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The Lost Opportunity of Unpaid Attention

My tree is wobbly enough to be vulnerable to even the slightest breeze and my eagle would not make America proud. Those are two things I learned in yoga.

They are two poses that require balance on one leg. The tree is a graceful form that is the very picture of equilibrium. The eagle pose looks like a malformed pretzel trying to get up and hop out of the factory.

Focus is the only way to do them well. That’s one of the benefits of practicing yoga: the ability to clear the mind of anything else and pay attention.

I became interested in learning more about yoga as a way to balance other workouts. The stretches and the balance complement weight training. Kind of smooths out the rough edges of aging as well.

Because I’ve tried yoga in the past to only comedic success, I was apprehensive. But, you know what? Everybody has the same thought. So why worry about that?

The best part turned out to be exercises in concentration. They helped reinforce how critical attention is to success and enjoyment.

For example, take this month’s interview with Publisher Paul Feldman. In it, Gino Wickman lays out a comprehensive program for leaders to get their business out of the mud and onto the road. Although the program has many parts, attention is the essential thread pulling those parts together.

Gino’s methods direct business leaders first to cast attention on the company and determine its reason for being. Quite a few enterprises wander away from their purpose and pick up ventures they don’t do well because leaders haven’t kept their focus.

Another significant part of Gino’s program is a report card detailing data that show whether the company is on track. It is based on the familiar principle that what gets watched, gets done.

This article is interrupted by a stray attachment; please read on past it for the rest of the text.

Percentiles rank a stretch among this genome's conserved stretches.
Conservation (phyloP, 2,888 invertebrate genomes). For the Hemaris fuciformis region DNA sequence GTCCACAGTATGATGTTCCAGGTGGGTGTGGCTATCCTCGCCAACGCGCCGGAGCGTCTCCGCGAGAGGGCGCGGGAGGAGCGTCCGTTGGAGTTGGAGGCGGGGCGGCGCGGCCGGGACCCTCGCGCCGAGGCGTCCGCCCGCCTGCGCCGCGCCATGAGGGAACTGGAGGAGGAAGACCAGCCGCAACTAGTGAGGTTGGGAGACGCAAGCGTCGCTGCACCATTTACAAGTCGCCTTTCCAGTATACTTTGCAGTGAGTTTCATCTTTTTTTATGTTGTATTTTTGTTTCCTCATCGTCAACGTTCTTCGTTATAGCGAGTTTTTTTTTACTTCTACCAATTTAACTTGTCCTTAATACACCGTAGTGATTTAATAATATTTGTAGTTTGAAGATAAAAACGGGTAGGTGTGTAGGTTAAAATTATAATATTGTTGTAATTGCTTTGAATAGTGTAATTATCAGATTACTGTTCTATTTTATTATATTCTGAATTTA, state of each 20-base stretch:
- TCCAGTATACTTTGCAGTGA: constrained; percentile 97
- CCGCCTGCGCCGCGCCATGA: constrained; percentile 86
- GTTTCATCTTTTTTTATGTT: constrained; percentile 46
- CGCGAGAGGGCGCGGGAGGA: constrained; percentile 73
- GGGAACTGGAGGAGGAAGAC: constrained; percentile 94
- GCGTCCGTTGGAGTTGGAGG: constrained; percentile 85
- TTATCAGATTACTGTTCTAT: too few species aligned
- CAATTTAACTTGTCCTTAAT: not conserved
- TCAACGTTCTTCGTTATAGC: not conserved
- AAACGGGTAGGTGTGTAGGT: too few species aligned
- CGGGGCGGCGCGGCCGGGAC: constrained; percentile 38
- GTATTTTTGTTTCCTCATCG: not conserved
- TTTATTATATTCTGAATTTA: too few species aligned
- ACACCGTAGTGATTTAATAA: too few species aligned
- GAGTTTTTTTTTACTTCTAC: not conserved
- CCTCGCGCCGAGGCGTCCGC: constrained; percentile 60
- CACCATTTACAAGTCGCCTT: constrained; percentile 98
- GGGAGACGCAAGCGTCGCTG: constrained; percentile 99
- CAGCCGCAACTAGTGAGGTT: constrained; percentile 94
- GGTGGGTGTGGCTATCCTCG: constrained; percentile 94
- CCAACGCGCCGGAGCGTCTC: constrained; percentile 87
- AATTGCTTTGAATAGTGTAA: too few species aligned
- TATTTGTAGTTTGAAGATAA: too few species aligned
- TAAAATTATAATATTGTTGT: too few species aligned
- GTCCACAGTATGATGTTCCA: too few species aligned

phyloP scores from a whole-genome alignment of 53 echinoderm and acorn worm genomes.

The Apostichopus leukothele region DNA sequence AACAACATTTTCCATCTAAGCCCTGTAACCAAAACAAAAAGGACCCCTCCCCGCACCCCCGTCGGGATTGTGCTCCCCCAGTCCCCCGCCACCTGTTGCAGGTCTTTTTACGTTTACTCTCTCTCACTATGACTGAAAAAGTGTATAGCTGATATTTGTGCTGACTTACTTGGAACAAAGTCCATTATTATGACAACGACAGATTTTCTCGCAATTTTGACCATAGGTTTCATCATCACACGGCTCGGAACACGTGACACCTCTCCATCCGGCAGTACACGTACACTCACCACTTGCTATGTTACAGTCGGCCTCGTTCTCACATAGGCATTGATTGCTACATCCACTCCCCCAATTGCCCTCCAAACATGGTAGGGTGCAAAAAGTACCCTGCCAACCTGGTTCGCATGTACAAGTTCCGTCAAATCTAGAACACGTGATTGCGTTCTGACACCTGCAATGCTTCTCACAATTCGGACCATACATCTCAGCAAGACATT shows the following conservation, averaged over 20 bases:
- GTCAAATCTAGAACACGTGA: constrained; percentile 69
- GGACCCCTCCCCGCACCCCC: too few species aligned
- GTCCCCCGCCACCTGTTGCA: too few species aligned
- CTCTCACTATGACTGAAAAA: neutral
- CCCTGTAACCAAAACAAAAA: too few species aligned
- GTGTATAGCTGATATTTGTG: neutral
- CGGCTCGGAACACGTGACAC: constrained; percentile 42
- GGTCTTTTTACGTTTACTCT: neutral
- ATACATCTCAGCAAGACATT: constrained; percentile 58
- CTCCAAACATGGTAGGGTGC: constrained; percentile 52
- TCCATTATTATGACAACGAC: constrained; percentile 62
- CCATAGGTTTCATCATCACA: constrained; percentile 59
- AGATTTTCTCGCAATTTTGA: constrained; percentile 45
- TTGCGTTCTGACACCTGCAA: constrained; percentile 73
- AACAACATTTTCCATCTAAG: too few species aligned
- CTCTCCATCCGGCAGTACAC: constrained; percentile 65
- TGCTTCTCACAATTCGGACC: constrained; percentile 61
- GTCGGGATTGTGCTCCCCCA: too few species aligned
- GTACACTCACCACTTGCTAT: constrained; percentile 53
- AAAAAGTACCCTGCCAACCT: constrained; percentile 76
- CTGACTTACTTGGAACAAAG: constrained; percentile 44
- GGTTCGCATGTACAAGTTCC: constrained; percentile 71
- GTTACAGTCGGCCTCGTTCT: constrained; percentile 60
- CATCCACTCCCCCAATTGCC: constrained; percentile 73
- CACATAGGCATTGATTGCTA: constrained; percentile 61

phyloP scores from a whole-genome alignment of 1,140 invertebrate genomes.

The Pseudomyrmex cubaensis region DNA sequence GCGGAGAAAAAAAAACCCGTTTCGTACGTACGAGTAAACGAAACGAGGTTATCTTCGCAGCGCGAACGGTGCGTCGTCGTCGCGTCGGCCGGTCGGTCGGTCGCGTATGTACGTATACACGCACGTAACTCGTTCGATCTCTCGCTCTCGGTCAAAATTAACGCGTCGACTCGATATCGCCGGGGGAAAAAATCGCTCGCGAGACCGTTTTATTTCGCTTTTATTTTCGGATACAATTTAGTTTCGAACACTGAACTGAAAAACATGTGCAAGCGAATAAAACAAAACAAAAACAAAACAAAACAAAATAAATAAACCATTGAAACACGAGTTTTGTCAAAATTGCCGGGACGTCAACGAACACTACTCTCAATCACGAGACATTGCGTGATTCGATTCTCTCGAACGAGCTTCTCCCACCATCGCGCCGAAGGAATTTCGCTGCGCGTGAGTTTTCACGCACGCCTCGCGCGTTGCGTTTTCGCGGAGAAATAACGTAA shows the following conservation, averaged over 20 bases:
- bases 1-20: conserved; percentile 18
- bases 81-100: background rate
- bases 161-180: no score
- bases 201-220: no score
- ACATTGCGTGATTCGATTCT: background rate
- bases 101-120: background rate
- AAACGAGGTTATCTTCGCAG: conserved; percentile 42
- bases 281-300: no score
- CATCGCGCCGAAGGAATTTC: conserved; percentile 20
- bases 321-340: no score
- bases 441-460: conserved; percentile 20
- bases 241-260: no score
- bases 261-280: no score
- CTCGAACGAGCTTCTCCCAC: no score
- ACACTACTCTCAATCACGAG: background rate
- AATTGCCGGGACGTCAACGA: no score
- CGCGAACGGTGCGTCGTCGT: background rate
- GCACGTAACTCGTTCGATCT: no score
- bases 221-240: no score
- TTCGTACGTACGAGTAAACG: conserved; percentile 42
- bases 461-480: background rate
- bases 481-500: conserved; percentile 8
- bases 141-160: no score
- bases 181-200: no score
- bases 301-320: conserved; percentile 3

But it is more than just monitoring that makes the difference. It is the gift of attention, which lets other people know they matter to the company. Many of us have had jobs where we felt eminently replaceable and felt that no one would miss us if we were gone. How motivating was that?

Then there were the jobs where people took an interest and a mentor cared about our career. Those are conditions for real growth.

The attention doesn’t just make the business more effective; the focus is critical for fulfilling work. It’s how we get in the zone. We focus on what is in front of us and love what we’re doing. Before we know it, it’s time to go home.

And when we go home, what’s happening there? Is it a flurry of activity where no one talks to anyone else for very long? Is it just a couple of people watching TV and simultaneously poking at their phones? Are we destined for a lonely day when we wonder where the time went?

I know a few people who went through a divorce they never saw coming. Their spouse just left or had an affair that they didn’t suspect for some time. How does that happen? In some of those cases, it had something to do with being disengaged. Already gone.

Same thing with the kids. One day they’re young adults and we don’t know how they got there, with life an open road in front of them and home in the rearview mirror.

All we have is the person or task in front of us. The degree of success in that moment depends on our attention to it. If this is an employee looking for your direction, that person is not looking only for your opinion, but for your presence. Doesn’t that warrant looking up from your email?

If we have wondered why we haven’t had a whole lot of fun with our spouse in quite a while, maybe it’s because we’re not really there. Instead we’re focused on a hurt from the past or a worry about the future. Or we’re just checked out.

Perhaps having kids didn’t turn out to be the bliss that we had expected. It’s easy to be so subsumed in the constant demands presented by child-rearing that we miss out on the child.

Attention is the water that makes things thrive.

Here’s something else I learned in yoga: The less I worried about how I was doing and the more attention I paid to what I was doing, the better I did.

I’ll admit my eagle never quite flew, but I know the sky is there, waiting for the day when it will.

Steven A. Morelli is editor-in-chief for InsuranceNewsNet. He has more than 25 years of experience as a reporter and editor for newspapers, magazines and insurance periodicals. Steve may be reached at [email protected] Follow him on Twitter @INNSteveM. [email protected].

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